Tommy Radesäter

Tommy Radesäter

Professor emeritus

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Works at Department of Zoology
Visiting address Svante Arrheniusväg 18 B
Postal address Zoologiska institutionen: Etologi 106 91 Stockholm


A selection from Stockholm University publication database
  • 2014. Anna Favati (et al.). Proceedings of the Royal Society of London. Biological Sciences 281 (1774)

    Stability of 'state' has been suggested as an underlying factor explaining behavioural stability and animal personality (i.e. variation among, and consistency within individuals in behavioural responses), but the possibility that stable social relationships represent such states remains unexplored. Here, we investigated the influence of social status on the expression and consistency of behaviours by experimentally changing social status between repeated personality assays. We used male domestic fowl (Gallus gallus domesticus), a social species that forms relatively stable dominance hierarchies, and showed that behavioural responses were strongly affected by social status, but also by individual characteristics. The level of vigilance, activity and exploration changed with social status, whereas boldness appeared as a stable individual property, independent of status. Furthermore, variation in vocalization predicted future social status, indicating that individual behaviours can both be a predictor and a consequence of social status, depending on the aspect in focus. Our results illustrate that social states contribute to both variation and stability in behavioural responses, and should therefore be taken into account when investigating and interpreting variation in personality.

  • 2005. Kenth Svartberg (et al.). Animal Behaviour 69 (2), 283-291

    We investigated the consistency of behaviour over repeated tests in dogs, Canis familiaris. Dogs were tested three times, with an average of 30 and 35 days between tests. The behavioural test used in the study included 10 subtests that exposed dogs to various situations, such as the appearance of an unfamiliar person, play, preylike objects, metallic noise and a suddenly appearing dummy. Studies using the same test with many dogs have revealed five specific personality traits, labelled Playfulness, Chase-proneness, Curiosity/Fearlessness, Sociability and Aggressiveness, and one higher-order, broader dimension, interpreted as a shyness–boldness continuum. We used these traits in the present study. We found significant correlations over the test series in all the specific traits as well as in the Boldness dimension. The magnitude of trait scores for Playfulness, Chase-proneness and Sociability, as well as for the Boldness dimension, was stable between tests. The scores for Aggressiveness and Curiosity/Fearlessness, however, differed between the first two tests: the intensity of behaviour related to fear and aggression decreased from test 1 to test 2, but the intensity of exploratory behaviour increased. This result indicates that these two traits in dogs are sensitive to novelty, although individual differences are also maintained in nonnovel situations. The results suggest that playful, social, exploratory, avoidant and aggressive behaviour in dogs is influenced by stable dispositions; i.e. personality traits, that seem to have been important during the evolution of the domestic dog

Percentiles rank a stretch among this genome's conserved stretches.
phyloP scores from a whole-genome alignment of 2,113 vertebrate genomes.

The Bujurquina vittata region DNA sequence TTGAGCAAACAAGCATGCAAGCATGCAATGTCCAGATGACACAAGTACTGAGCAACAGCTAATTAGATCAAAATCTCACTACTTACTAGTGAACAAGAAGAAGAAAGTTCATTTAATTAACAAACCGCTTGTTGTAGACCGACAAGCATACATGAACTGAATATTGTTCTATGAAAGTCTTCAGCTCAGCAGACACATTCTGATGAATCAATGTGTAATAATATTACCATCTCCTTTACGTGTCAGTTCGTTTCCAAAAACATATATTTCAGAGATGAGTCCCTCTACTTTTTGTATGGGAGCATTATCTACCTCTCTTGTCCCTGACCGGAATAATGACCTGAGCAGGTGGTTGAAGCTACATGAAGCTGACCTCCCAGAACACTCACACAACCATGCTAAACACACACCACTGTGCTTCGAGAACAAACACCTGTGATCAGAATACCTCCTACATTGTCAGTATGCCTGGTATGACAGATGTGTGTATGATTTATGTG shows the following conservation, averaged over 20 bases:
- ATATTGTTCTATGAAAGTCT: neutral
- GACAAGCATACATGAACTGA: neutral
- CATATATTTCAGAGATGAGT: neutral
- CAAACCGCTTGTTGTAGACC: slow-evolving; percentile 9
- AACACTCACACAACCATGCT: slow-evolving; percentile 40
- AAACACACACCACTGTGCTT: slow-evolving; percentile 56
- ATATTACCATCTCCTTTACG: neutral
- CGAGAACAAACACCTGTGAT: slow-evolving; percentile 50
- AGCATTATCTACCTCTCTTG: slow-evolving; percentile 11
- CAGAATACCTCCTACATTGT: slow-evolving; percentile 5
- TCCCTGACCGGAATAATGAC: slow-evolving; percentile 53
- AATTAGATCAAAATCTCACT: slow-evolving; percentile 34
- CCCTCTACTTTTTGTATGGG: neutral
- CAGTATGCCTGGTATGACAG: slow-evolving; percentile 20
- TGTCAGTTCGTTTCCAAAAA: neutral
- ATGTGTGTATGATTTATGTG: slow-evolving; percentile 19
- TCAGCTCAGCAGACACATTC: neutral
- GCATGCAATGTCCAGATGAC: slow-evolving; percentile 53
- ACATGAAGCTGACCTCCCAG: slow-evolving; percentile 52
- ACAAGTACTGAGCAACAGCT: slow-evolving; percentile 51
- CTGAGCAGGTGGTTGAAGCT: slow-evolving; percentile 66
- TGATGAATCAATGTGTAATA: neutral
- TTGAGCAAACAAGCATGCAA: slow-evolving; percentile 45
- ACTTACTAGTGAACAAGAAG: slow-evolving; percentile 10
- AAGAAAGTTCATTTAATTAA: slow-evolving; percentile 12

Show all publications by Tommy Radesäter at Stockholm University

Last updated: September 19, 2017

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